Now and then there are shortsighted decisions companies make that seem innocuous internally, but when announced, end up causing a massive ripple effect that can turn their customers away for good. On Friday, the Internet Movie Database’s (IMDb) statement on the decision to shut down their message boards might join Netflix’s “Qwikster”, Starbucks’s “Race Together” cups, and Microsoft’s “AI Twitter Bot” as another entrant on an ever growing list of business initiatives that totally misinterpret their audience’s interests.

It’s true the toxicity of content seen on IMDb’s boards is an unacceptable embarrassment to the site. It’s also true that between throwaway posts from trolls, there’s been a wide wealth of valuable dialogue exchanged among passionate film fans that help further our collective interpretation of different films. Some of these posts are simple questions from people who didn’t understand a plot point but other posts can be unique interpretations of film that can make us look at a work in an entirely different way. Regardless of how enjoyable the experience is, what can’t be disputed is that for over 25 years, IMDb’s message boards have served as the Internet’s premier agora to hold conversation and debate on the art of filmmaking.

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IMDb’s decision to shut down the boards isn't just woefully shortsighted; it’s degrading to the entire film industry. If you think this is hyperbole, I’d ask you to consider the following three points:

1. The Message Boards Are the Best Part of the Site.

If you are anything like me, one of the first things you do after viewing a film is check IMDb to see what everyone else is saying about it. This is a common practice for film fans, and even people in the industry, to gauge the general temperament surrounding a movie. It doesn’t matter how good or bad a film is, and in actuality, sometimes the worst off a film is the more fun it is to check the film’s board. For instance, take a look at 2009’s X-Men Origins: Wolverine board and soak in all those posts about how awful people thought Deadpool was. Don’t think for a minute many of those comments weren’t considered when producing last year’s Deadpool film because the reason why it was such a hit was that it responded to that very criticism.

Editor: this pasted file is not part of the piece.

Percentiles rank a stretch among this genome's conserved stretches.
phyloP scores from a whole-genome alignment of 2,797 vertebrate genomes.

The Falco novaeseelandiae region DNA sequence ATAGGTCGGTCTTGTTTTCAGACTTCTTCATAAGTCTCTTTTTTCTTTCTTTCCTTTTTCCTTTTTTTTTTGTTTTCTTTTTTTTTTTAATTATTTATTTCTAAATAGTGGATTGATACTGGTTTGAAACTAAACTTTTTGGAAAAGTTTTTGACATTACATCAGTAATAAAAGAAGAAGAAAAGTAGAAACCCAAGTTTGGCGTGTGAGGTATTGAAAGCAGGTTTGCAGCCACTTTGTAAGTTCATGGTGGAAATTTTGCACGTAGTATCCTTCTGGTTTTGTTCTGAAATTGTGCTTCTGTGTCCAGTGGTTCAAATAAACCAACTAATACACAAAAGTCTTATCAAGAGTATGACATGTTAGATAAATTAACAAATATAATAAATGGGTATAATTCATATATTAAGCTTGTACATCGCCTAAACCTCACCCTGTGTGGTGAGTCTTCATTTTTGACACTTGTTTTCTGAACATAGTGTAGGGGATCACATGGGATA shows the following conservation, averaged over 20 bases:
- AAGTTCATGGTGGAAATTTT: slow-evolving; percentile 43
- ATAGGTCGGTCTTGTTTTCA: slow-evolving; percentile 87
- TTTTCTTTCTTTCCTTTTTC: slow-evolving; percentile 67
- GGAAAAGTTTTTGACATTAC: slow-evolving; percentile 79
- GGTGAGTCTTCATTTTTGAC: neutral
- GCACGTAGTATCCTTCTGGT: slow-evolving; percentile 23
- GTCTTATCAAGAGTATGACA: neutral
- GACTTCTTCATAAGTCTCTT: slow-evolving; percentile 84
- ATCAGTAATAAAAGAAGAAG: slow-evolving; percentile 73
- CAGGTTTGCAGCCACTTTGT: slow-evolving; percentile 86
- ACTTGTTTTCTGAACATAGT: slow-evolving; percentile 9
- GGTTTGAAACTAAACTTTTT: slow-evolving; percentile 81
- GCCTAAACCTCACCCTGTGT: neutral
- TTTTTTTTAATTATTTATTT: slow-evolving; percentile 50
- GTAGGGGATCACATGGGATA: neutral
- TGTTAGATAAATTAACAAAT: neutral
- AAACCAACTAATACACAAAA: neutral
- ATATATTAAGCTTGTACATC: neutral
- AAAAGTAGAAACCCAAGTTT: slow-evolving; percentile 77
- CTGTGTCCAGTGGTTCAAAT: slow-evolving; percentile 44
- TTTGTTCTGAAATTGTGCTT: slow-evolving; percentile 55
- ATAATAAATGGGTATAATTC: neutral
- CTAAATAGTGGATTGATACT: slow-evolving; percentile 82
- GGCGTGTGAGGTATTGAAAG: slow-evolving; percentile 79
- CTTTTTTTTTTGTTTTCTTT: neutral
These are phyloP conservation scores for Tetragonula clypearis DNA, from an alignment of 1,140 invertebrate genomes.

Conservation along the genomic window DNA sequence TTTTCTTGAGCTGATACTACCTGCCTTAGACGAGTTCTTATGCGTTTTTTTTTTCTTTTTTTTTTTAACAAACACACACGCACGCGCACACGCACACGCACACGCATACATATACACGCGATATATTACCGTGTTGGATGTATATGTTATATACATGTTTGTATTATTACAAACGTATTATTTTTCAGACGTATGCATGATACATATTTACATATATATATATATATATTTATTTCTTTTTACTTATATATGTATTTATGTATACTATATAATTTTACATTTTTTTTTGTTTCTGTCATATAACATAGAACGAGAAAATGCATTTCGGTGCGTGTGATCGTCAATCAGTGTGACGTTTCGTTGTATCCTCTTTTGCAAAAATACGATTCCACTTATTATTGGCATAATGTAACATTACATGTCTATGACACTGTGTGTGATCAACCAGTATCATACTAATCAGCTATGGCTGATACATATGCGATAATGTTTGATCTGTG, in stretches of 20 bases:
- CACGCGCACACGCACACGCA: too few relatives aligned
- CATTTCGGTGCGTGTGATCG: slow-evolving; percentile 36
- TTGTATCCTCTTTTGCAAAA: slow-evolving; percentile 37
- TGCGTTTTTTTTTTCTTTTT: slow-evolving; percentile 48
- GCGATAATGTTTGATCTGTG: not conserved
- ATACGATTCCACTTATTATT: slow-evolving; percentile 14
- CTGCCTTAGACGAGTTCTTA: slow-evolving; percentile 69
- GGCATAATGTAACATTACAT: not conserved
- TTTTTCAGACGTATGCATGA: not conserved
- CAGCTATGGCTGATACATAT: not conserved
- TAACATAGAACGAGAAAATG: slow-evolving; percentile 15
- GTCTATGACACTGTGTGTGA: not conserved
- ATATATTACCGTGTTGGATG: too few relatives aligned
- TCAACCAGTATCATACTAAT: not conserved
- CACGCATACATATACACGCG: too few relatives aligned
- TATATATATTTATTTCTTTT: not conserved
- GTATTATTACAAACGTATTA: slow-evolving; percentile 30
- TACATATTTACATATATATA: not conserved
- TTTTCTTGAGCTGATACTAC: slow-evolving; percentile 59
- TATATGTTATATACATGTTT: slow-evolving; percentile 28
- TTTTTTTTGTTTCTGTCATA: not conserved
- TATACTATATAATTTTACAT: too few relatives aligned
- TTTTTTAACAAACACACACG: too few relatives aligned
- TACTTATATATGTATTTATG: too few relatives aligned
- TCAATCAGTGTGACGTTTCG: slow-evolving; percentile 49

Of course IMDb has other functions, such as being the primary database of all things film. But the truth is that today when you search for a film online, the top results include links to show times, the film’s wiki page, Rotten Tomatoes listing, and whatever latest news is related to it. Unless you are searching for detailed information, chances are you don’t need to visit IMDb anymore if you can’t access the one part of the site that made it unique from other websites. One of the greatest things about the message boards is that regardless of how old a film is, there was always a dedicated corner of the web reserved for discussion of whatever you saw.

Sometimes days would past by before someone responded to a post, but no matter how obscure a film was, there was always a response. Back in IMDb’s early days during the 90s, it was one of the first experiences ever where I felt part of the larger online community in a digitally connected world. Part of my fear is that now unless a film is new or popular, there may not be a place to come together and discuss it online. For example, I saw Child’s Play 3 for the 17th time the other night and took notice of how intricate the opening sequence was. It never struck me before, but when I checked IMDb, there was a three-page thread on it from others that also took notice to it. From this I learned some interesting stuff about a ridiculous old movie I love that I never knew before and wouldn’t have known without reading through threads. This kind of thing won’t happen without IMDb’s board.

2. Social Media Isn’t a Proper Substitute